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Group Theory

Group theory is the study of symmetry. Objects in nature (physics, chemistry, music, etc.) as well as objects in mathematics itself have beautiful symmetries, and group theory is the algebraic language we use to unlock that beauty. Group theory is the gateway to abstract algebra and tells us (among many other things) that you can't trisect an angle with a straightedge and compass, that there are finitely many perfectly symmetric tiling patterns, and that there is no closed formula for solving a quintic polynomial. In this class we will get a glimpse of the mathematics underlying these famous questions. This course will focus concretely on building groups from other groups, exploring groups as symmetries of geometric objects, and using the tools of group theory to construct fields. The overarching goal of the course is to learn how modern mathematicians understand a topic as general and seemingly fuzzy as “symmetry”.

14 weeks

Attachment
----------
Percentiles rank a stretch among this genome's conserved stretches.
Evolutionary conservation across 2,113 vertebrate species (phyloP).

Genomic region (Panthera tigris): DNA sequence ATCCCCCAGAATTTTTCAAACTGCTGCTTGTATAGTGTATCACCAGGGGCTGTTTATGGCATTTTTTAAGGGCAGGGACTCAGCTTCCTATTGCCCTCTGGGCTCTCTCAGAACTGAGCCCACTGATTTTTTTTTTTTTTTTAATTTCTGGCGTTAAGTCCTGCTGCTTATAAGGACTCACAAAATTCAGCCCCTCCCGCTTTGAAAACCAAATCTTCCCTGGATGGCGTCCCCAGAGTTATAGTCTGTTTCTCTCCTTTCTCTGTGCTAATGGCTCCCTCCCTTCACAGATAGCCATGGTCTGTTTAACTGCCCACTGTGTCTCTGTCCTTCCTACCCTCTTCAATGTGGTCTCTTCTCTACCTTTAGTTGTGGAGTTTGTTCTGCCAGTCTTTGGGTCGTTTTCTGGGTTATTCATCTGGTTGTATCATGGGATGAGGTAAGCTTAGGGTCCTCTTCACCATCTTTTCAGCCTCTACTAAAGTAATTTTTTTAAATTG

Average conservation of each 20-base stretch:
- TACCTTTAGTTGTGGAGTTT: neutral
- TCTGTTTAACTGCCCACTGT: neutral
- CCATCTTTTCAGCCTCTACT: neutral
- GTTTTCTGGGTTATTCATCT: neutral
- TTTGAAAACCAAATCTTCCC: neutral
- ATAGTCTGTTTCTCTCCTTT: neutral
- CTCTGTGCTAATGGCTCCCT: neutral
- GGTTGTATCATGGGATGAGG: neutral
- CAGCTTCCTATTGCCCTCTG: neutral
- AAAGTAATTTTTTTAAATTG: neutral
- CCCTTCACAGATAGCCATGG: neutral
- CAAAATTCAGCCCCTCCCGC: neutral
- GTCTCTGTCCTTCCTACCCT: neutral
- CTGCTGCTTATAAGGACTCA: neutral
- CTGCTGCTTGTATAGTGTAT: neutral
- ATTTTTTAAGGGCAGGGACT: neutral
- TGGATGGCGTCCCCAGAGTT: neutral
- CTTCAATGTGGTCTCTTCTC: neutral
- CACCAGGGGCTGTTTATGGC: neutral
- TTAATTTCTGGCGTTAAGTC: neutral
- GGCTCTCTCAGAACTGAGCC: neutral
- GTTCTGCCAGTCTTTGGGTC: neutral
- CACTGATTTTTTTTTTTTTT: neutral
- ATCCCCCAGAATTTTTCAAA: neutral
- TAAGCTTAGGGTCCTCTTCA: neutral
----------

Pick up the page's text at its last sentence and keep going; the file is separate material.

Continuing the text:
Jun 16 - Sep 22
7:30 - 9:30
Jun 16 - Sep 22
7:30 - 9:30 PM Eastern
6:30 - 8:30 PM Central
5:30 - 7:30 PM Mountain
4:30 - 6:30 PM Pacific
Click here to see more time zones
$545 (~$39/lesson)
$545 (~$39/lesson)

AoPS Holidays

There are no classes August 30 ‐ September 2, October 31, November 25 ‐ December 1, and December 21, 2024 ‐ January 3, 2025.

Who Should Take?

This class is aimed primarily at students who have mastered the standard high school curriculum and do not have access to a strong post-secondary curriculum. We assume fluency with modular arithmetic, the complex numbers, and basic combinatorics, and also a good background in forming mathematical arguments and writing proofs. The class will be on the level of the most difficult Art of Problem Solving courses. We will not assume any calculus, but we will rely on precalculus, number theory, and counting extensively.


1 Symmetry
2 Examples of Groups
3 Subgroups
4 Abelian Groups
5 Group Actions
6 Orbits and Stabilizers
7 Burnside and Beyond
8 Quotients
9 Functions from Groups to Groups
10 Geometry and Group Theory
11 Fields
12 Field Extensions
13 Constructions and Automorphisms
14 Groups and Fields

I loved the course. I learned a lot about group theory that I've had a hard time picking up informally in my work. Just seeing that group theory doesn't have to involve matrix representations (the way it's often treated in physics) was enlightening. All-in-all it was a wonderful course that I completely enjoyed!